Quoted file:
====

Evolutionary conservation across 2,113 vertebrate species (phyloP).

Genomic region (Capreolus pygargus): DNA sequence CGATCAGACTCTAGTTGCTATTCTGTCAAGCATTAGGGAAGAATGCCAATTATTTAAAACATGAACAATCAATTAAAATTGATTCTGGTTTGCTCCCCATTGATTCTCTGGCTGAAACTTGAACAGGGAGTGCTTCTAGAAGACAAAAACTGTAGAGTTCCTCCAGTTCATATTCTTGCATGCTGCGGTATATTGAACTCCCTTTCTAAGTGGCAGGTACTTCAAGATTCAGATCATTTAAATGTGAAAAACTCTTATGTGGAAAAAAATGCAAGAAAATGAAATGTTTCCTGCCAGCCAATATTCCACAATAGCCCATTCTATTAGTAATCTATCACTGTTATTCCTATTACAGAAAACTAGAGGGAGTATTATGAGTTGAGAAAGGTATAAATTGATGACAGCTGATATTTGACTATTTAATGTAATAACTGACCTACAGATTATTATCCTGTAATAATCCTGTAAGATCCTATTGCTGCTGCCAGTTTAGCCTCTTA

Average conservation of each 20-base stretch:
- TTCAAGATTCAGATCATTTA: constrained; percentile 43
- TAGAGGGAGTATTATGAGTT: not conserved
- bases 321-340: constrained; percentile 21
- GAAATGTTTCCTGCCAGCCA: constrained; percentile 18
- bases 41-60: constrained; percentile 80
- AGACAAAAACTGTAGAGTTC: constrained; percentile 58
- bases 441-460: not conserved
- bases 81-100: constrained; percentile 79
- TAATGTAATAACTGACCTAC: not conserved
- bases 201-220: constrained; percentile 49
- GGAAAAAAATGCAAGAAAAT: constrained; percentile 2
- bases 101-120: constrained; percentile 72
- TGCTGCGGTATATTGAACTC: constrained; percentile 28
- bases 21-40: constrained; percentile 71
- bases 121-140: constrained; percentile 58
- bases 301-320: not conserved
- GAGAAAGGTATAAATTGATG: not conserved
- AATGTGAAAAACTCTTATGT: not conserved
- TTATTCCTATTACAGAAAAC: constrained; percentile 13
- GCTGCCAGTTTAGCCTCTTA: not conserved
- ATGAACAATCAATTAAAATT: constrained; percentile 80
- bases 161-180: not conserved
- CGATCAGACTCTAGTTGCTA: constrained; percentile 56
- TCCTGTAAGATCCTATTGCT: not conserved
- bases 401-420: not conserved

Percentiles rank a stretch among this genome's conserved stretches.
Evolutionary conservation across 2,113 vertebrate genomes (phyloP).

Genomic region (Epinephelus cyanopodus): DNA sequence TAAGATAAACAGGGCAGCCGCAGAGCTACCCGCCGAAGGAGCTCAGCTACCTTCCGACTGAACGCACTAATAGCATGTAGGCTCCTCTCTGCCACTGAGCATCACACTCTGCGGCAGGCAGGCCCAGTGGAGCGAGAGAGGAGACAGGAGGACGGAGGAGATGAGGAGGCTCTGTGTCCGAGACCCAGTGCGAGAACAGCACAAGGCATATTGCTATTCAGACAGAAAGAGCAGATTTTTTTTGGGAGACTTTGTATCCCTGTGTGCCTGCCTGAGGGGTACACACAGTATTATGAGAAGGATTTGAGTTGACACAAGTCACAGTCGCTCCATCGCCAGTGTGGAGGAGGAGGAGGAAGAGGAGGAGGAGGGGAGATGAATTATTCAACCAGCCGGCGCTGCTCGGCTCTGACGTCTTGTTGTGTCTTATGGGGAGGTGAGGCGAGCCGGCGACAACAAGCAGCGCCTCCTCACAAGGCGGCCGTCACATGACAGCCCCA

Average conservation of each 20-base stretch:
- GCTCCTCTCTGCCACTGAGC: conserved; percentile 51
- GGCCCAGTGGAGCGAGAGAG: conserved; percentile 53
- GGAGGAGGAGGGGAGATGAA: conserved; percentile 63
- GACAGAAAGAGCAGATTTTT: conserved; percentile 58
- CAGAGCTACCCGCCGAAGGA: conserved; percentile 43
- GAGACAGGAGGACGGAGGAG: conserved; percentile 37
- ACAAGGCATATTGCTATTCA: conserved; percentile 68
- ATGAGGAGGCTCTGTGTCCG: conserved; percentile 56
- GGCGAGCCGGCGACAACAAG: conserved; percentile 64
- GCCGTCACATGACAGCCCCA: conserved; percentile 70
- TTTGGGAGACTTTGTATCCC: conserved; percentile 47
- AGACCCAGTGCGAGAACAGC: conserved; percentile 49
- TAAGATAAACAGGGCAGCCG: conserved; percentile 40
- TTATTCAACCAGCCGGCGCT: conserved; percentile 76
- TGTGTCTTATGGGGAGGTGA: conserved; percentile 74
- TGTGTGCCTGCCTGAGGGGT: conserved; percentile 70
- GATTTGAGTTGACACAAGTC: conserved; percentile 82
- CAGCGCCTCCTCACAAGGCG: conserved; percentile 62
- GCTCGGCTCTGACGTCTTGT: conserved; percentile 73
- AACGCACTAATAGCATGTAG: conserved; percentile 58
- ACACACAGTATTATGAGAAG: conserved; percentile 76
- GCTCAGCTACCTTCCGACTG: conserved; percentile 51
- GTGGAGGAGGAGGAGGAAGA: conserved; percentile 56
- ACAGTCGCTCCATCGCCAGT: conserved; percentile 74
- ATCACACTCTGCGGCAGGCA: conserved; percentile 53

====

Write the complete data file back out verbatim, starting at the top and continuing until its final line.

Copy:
Evolutionary conservation across 2,113 vertebrate species (phyloP).

Genomic region (Capreolus pygargus): DNA sequence CGATCAGACTCTAGTTGCTATTCTGTCAAGCATTAGGGAAGAATGCCAATTATTTAAAACATGAACAATCAATTAAAATTGATTCTGGTTTGCTCCCCATTGATTCTCTGGCTGAAACTTGAACAGGGAGTGCTTCTAGAAGACAAAAACTGTAGAGTTCCTCCAGTTCATATTCTTGCATGCTGCGGTATATTGAACTCCCTTTCTAAGTGGCAGGTACTTCAAGATTCAGATCATTTAAATGTGAAAAACTCTTATGTGGAAAAAAATGCAAGAAAATGAAATGTTTCCTGCCAGCCAATATTCCACAATAGCCCATTCTATTAGTAATCTATCACTGTTATTCCTATTACAGAAAACTAGAGGGAGTATTATGAGTTGAGAAAGGTATAAATTGATGACAGCTGATATTTGACTATTTAATGTAATAACTGACCTACAGATTATTATCCTGTAATAATCCTGTAAGATCCTATTGCTGCTGCCAGTTTAGCCTCTTA

Average conservation of each 20-base stretch:
- TTCAAGATTCAGATCATTTA: constrained; percentile 43
- TAGAGGGAGTATTATGAGTT: not conserved
- bases 321-340: constrained; percentile 21
- GAAATGTTTCCTGCCAGCCA: constrained; percentile 18
- bases 41-60: constrained; percentile 80
- AGACAAAAACTGTAGAGTTC: constrained; percentile 58
- bases 441-460: not conserved
- bases 81-100: constrained; percentile 79
- TAATGTAATAACTGACCTAC: not conserved
- bases 201-220: constrained; percentile 49
- GGAAAAAAATGCAAGAAAAT: constrained; percentile 2
- bases 101-120: constrained; percentile 72
- TGCTGCGGTATATTGAACTC: constrained; percentile 28
- bases 21-40: constrained; percentile 71
- bases 121-140: constrained; percentile 58
- bases 301-320: not conserved
- GAGAAAGGTATAAATTGATG: not conserved
- AATGTGAAAAACTCTTATGT: not conserved
- TTATTCCTATTACAGAAAAC: constrained; percentile 13
- GCTGCCAGTTTAGCCTCTTA: not conserved
- ATGAACAATCAATTAAAATT: constrained; percentile 80
- bases 161-180: not conserved
- CGATCAGACTCTAGTTGCTA: constrained; percentile 56
- TCCTGTAAGATCCTATTGCT: not conserved
- bases 401-420: not conserved

Percentiles rank a stretch among this genome's conserved stretches.
Evolutionary conservation across 2,113 vertebrate genomes (phyloP).

Genomic region (Epinephelus cyanopodus): DNA sequence TAAGATAAACAGGGCAGCCGCAGAGCTACCCGCCGAAGGAGCTCAGCTACCTTCCGACTGAACGCACTAATAGCATGTAGGCTCCTCTCTGCCACTGAGCATCACACTCTGCGGCAGGCAGGCCCAGTGGAGCGAGAGAGGAGACAGGAGGACGGAGGAGATGAGGAGGCTCTGTGTCCGAGACCCAGTGCGAGAACAGCACAAGGCATATTGCTATTCAGACAGAAAGAGCAGATTTTTTTTGGGAGACTTTGTATCCCTGTGTGCCTGCCTGAGGGGTACACACAGTATTATGAGAAGGATTTGAGTTGACACAAGTCACAGTCGCTCCATCGCCAGTGTGGAGGAGGAGGAGGAAGAGGAGGAGGAGGGGAGATGAATTATTCAACCAGCCGGCGCTGCTCGGCTCTGACGTCTTGTTGTGTCTTATGGGGAGGTGAGGCGAGCCGGCGACAACAAGCAGCGCCTCCTCACAAGGCGGCCGTCACATGACAGCCCCA

Average conservation of each 20-base stretch:
- GCTCCTCTCTGCCACTGAGC: conserved; percentile 51
- GGCCCAGTGGAGCGAGAGAG: conserved; percentile 53
- GGAGGAGGAGGGGAGATGAA: conserved; percentile 63
- GACAGAAAGAGCAGATTTTT: conserved; percentile 58
- CAGAGCTACCCGCCGAAGGA: conserved; percentile 43
- GAGACAGGAGGACGGAGGAG: conserved; percentile 37
- ACAAGGCATATTGCTATTCA: conserved; percentile 68
- ATGAGGAGGCTCTGTGTCCG: conserved; percentile 56
- GGCGAGCCGGCGACAACAAG: conserved; percentile 64
- GCCGTCACATGACAGCCCCA: conserved; percentile 70
- TTTGGGAGACTTTGTATCCC: conserved; percentile 47
- AGACCCAGTGCGAGAACAGC: conserved; percentile 49
- TAAGATAAACAGGGCAGCCG: conserved; percentile 40
- TTATTCAACCAGCCGGCGCT: conserved; percentile 76
- TGTGTCTTATGGGGAGGTGA: conserved; percentile 74
- TGTGTGCCTGCCTGAGGGGT: conserved; percentile 70
- GATTTGAGTTGACACAAGTC: conserved; percentile 82
- CAGCGCCTCCTCACAAGGCG: conserved; percentile 62
- GCTCGGCTCTGACGTCTTGT: conserved; percentile 73
- AACGCACTAATAGCATGTAG: conserved; percentile 58
- ACACACAGTATTATGAGAAG: conserved; percentile 76
- GCTCAGCTACCTTCCGACTG: conserved; percentile 51
- GTGGAGGAGGAGGAGGAAGA: conserved; percentile 56
- ACAGTCGCTCCATCGCCAGT: conserved; percentile 74
- ATCACACTCTGCGGCAGGCA: conserved; percentile 53